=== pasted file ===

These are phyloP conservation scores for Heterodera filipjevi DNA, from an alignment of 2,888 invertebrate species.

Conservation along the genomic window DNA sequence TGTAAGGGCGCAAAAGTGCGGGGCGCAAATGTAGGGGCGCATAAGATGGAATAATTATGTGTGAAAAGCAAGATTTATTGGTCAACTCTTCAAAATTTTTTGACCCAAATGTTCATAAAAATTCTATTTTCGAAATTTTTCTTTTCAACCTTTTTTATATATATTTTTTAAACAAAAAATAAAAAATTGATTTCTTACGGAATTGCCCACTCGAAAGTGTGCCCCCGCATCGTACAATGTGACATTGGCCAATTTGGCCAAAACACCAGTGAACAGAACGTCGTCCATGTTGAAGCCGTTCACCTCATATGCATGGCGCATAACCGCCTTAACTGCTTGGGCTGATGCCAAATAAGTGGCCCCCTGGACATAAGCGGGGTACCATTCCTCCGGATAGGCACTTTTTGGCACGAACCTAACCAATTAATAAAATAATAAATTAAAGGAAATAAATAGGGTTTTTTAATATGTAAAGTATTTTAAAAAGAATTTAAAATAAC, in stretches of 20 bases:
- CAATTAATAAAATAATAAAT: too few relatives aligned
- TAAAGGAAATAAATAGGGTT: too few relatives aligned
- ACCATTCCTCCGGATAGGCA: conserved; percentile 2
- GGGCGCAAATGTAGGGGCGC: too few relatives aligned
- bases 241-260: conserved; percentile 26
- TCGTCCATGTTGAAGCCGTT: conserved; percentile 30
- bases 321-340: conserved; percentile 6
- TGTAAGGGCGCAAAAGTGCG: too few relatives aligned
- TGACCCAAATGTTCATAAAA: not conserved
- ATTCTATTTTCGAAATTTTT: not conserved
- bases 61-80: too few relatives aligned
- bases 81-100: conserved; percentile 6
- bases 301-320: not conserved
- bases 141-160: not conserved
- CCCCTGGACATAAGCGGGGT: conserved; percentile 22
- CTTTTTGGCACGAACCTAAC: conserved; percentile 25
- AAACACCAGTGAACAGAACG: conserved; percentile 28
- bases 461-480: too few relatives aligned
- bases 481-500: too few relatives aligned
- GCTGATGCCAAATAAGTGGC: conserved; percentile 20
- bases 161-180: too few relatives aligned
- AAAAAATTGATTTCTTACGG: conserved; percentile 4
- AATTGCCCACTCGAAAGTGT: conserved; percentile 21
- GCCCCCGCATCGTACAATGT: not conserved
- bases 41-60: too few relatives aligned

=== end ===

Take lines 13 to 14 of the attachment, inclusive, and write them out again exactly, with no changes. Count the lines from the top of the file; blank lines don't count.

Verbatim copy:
- bases 61-80: too few relatives aligned
- bases 81-100: conserved; percentile 6